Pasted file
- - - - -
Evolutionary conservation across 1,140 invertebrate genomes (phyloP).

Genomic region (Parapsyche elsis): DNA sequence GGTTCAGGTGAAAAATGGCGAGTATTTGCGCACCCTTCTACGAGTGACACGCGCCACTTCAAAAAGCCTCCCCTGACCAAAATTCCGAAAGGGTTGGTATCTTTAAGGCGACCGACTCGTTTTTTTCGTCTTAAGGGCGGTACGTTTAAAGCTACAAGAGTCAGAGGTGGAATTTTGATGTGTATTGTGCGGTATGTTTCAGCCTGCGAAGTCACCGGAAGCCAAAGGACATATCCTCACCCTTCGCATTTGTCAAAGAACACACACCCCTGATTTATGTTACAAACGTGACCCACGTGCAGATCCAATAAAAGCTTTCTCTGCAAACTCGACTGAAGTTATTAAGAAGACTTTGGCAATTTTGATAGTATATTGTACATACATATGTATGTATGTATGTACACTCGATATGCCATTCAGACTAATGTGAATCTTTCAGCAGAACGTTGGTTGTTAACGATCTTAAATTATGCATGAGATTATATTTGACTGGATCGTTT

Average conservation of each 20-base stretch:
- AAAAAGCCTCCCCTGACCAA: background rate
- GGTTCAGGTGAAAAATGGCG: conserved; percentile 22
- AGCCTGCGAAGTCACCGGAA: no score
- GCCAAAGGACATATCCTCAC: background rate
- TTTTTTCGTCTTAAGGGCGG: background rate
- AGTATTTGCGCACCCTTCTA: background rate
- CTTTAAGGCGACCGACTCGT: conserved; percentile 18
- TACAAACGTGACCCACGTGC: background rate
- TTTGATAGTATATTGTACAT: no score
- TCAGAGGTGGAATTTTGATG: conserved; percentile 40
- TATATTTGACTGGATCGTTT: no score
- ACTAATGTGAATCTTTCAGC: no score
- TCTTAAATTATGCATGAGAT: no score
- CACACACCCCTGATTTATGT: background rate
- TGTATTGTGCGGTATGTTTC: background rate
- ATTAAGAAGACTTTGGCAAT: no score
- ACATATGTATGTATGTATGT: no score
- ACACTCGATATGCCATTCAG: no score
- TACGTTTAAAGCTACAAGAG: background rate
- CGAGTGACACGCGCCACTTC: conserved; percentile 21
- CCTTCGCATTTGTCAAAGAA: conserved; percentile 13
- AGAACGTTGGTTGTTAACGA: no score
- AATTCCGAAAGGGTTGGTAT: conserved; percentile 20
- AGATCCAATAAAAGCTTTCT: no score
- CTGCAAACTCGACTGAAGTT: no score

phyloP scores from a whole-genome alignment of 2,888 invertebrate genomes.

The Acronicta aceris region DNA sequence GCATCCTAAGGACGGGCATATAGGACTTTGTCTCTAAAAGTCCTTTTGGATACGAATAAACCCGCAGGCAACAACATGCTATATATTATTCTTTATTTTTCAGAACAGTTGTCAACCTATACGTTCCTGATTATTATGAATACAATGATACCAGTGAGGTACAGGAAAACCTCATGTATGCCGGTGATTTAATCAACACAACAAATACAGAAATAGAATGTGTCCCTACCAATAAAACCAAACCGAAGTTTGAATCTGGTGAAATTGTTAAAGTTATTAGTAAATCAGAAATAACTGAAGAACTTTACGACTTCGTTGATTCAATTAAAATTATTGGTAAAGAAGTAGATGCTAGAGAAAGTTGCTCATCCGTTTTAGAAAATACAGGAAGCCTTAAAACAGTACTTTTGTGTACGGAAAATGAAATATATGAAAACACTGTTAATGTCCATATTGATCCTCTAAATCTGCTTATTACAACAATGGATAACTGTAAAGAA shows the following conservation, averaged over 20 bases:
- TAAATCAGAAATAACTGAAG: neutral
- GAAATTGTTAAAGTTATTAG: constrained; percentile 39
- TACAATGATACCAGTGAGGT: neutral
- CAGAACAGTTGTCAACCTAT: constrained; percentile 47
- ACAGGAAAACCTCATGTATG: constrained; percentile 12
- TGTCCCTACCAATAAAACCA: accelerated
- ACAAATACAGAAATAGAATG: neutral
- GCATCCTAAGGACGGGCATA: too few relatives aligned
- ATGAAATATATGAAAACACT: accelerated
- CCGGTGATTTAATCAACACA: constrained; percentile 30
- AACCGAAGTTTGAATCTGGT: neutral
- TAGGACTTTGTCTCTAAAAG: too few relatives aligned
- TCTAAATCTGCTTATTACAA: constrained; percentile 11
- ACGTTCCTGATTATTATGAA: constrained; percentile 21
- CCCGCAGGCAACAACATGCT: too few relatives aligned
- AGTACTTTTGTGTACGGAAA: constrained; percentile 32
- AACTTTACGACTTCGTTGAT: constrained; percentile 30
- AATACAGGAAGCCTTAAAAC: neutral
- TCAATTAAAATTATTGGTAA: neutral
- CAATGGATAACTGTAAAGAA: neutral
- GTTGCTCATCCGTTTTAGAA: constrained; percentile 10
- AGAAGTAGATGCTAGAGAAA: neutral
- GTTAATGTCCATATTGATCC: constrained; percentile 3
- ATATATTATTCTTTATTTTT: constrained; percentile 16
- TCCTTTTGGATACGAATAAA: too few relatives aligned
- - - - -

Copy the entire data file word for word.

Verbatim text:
Evolutionary conservation across 1,140 invertebrate genomes (phyloP).

Genomic region (Parapsyche elsis): DNA sequence GGTTCAGGTGAAAAATGGCGAGTATTTGCGCACCCTTCTACGAGTGACACGCGCCACTTCAAAAAGCCTCCCCTGACCAAAATTCCGAAAGGGTTGGTATCTTTAAGGCGACCGACTCGTTTTTTTCGTCTTAAGGGCGGTACGTTTAAAGCTACAAGAGTCAGAGGTGGAATTTTGATGTGTATTGTGCGGTATGTTTCAGCCTGCGAAGTCACCGGAAGCCAAAGGACATATCCTCACCCTTCGCATTTGTCAAAGAACACACACCCCTGATTTATGTTACAAACGTGACCCACGTGCAGATCCAATAAAAGCTTTCTCTGCAAACTCGACTGAAGTTATTAAGAAGACTTTGGCAATTTTGATAGTATATTGTACATACATATGTATGTATGTATGTACACTCGATATGCCATTCAGACTAATGTGAATCTTTCAGCAGAACGTTGGTTGTTAACGATCTTAAATTATGCATGAGATTATATTTGACTGGATCGTTT

Average conservation of each 20-base stretch:
- AAAAAGCCTCCCCTGACCAA: background rate
- GGTTCAGGTGAAAAATGGCG: conserved; percentile 22
- AGCCTGCGAAGTCACCGGAA: no score
- GCCAAAGGACATATCCTCAC: background rate
- TTTTTTCGTCTTAAGGGCGG: background rate
- AGTATTTGCGCACCCTTCTA: background rate
- CTTTAAGGCGACCGACTCGT: conserved; percentile 18
- TACAAACGTGACCCACGTGC: background rate
- TTTGATAGTATATTGTACAT: no score
- TCAGAGGTGGAATTTTGATG: conserved; percentile 40
- TATATTTGACTGGATCGTTT: no score
- ACTAATGTGAATCTTTCAGC: no score
- TCTTAAATTATGCATGAGAT: no score
- CACACACCCCTGATTTATGT: background rate
- TGTATTGTGCGGTATGTTTC: background rate
- ATTAAGAAGACTTTGGCAAT: no score
- ACATATGTATGTATGTATGT: no score
- ACACTCGATATGCCATTCAG: no score
- TACGTTTAAAGCTACAAGAG: background rate
- CGAGTGACACGCGCCACTTC: conserved; percentile 21
- CCTTCGCATTTGTCAAAGAA: conserved; percentile 13
- AGAACGTTGGTTGTTAACGA: no score
- AATTCCGAAAGGGTTGGTAT: conserved; percentile 20
- AGATCCAATAAAAGCTTTCT: no score
- CTGCAAACTCGACTGAAGTT: no score

phyloP scores from a whole-genome alignment of 2,888 invertebrate genomes.

The Acronicta aceris region DNA sequence GCATCCTAAGGACGGGCATATAGGACTTTGTCTCTAAAAGTCCTTTTGGATACGAATAAACCCGCAGGCAACAACATGCTATATATTATTCTTTATTTTTCAGAACAGTTGTCAACCTATACGTTCCTGATTATTATGAATACAATGATACCAGTGAGGTACAGGAAAACCTCATGTATGCCGGTGATTTAATCAACACAACAAATACAGAAATAGAATGTGTCCCTACCAATAAAACCAAACCGAAGTTTGAATCTGGTGAAATTGTTAAAGTTATTAGTAAATCAGAAATAACTGAAGAACTTTACGACTTCGTTGATTCAATTAAAATTATTGGTAAAGAAGTAGATGCTAGAGAAAGTTGCTCATCCGTTTTAGAAAATACAGGAAGCCTTAAAACAGTACTTTTGTGTACGGAAAATGAAATATATGAAAACACTGTTAATGTCCATATTGATCCTCTAAATCTGCTTATTACAACAATGGATAACTGTAAAGAA shows the following conservation, averaged over 20 bases:
- TAAATCAGAAATAACTGAAG: neutral
- GAAATTGTTAAAGTTATTAG: constrained; percentile 39
- TACAATGATACCAGTGAGGT: neutral
- CAGAACAGTTGTCAACCTAT: constrained; percentile 47
- ACAGGAAAACCTCATGTATG: constrained; percentile 12
- TGTCCCTACCAATAAAACCA: accelerated
- ACAAATACAGAAATAGAATG: neutral
- GCATCCTAAGGACGGGCATA: too few relatives aligned
- ATGAAATATATGAAAACACT: accelerated
- CCGGTGATTTAATCAACACA: constrained; percentile 30
- AACCGAAGTTTGAATCTGGT: neutral
- TAGGACTTTGTCTCTAAAAG: too few relatives aligned
- TCTAAATCTGCTTATTACAA: constrained; percentile 11
- ACGTTCCTGATTATTATGAA: constrained; percentile 21
- CCCGCAGGCAACAACATGCT: too few relatives aligned
- AGTACTTTTGTGTACGGAAA: constrained; percentile 32
- AACTTTACGACTTCGTTGAT: constrained; percentile 30
- AATACAGGAAGCCTTAAAAC: neutral
- TCAATTAAAATTATTGGTAA: neutral
- CAATGGATAACTGTAAAGAA: neutral
- GTTGCTCATCCGTTTTAGAA: constrained; percentile 10
- AGAAGTAGATGCTAGAGAAA: neutral
- GTTAATGTCCATATTGATCC: constrained; percentile 3
- ATATATTATTCTTTATTTTT: constrained; percentile 16
- TCCTTTTGGATACGAATAAA: too few relatives aligned